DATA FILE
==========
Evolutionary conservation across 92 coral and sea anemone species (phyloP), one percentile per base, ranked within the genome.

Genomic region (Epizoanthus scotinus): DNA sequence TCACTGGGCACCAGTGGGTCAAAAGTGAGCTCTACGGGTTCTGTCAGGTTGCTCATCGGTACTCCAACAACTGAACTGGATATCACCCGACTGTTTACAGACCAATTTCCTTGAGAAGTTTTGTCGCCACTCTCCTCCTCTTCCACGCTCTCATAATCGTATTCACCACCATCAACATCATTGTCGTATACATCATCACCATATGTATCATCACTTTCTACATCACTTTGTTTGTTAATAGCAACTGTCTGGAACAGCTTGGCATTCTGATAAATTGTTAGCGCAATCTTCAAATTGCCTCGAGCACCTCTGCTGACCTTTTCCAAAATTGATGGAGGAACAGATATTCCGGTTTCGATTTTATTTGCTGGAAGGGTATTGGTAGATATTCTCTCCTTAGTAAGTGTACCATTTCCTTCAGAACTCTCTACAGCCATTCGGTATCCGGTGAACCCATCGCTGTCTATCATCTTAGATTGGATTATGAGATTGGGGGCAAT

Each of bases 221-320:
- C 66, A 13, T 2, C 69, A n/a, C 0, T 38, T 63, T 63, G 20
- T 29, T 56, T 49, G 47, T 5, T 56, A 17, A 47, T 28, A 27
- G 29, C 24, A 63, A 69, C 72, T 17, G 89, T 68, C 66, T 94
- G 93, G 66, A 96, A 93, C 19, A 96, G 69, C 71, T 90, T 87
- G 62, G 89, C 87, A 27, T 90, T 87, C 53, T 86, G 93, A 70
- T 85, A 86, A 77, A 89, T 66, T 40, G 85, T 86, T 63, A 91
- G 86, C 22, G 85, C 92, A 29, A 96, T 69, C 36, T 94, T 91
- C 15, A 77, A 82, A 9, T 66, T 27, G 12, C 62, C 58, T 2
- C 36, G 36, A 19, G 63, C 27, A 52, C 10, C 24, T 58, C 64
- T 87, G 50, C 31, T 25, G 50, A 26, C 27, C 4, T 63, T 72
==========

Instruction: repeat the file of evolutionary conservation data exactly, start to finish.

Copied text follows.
Evolutionary conservation across 92 coral and sea anemone species (phyloP), one percentile per base, ranked within the genome.

Genomic region (Epizoanthus scotinus): DNA sequence TCACTGGGCACCAGTGGGTCAAAAGTGAGCTCTACGGGTTCTGTCAGGTTGCTCATCGGTACTCCAACAACTGAACTGGATATCACCCGACTGTTTACAGACCAATTTCCTTGAGAAGTTTTGTCGCCACTCTCCTCCTCTTCCACGCTCTCATAATCGTATTCACCACCATCAACATCATTGTCGTATACATCATCACCATATGTATCATCACTTTCTACATCACTTTGTTTGTTAATAGCAACTGTCTGGAACAGCTTGGCATTCTGATAAATTGTTAGCGCAATCTTCAAATTGCCTCGAGCACCTCTGCTGACCTTTTCCAAAATTGATGGAGGAACAGATATTCCGGTTTCGATTTTATTTGCTGGAAGGGTATTGGTAGATATTCTCTCCTTAGTAAGTGTACCATTTCCTTCAGAACTCTCTACAGCCATTCGGTATCCGGTGAACCCATCGCTGTCTATCATCTTAGATTGGATTATGAGATTGGGGGCAAT

Each of bases 221-320:
- C 66, A 13, T 2, C 69, A n/a, C 0, T 38, T 63, T 63, G 20
- T 29, T 56, T 49, G 47, T 5, T 56, A 17, A 47, T 28, A 27
- G 29, C 24, A 63, A 69, C 72, T 17, G 89, T 68, C 66, T 94
- G 93, G 66, A 96, A 93, C 19, A 96, G 69, C 71, T 90, T 87
- G 62, G 89, C 87, A 27, T 90, T 87, C 53, T 86, G 93, A 70
- T 85, A 86, A 77, A 89, T 66, T 40, G 85, T 86, T 63, A 91
- G 86, C 22, G 85, C 92, A 29, A 96, T 69, C 36, T 94, T 91
- C 15, A 77, A 82, A 9, T 66, T 27, G 12, C 62, C 58, T 2
- C 36, G 36, A 19, G 63, C 27, A 52, C 10, C 24, T 58, C 64
- T 87, G 50, C 31, T 25, G 50, A 26, C 27, C 4, T 63, T 72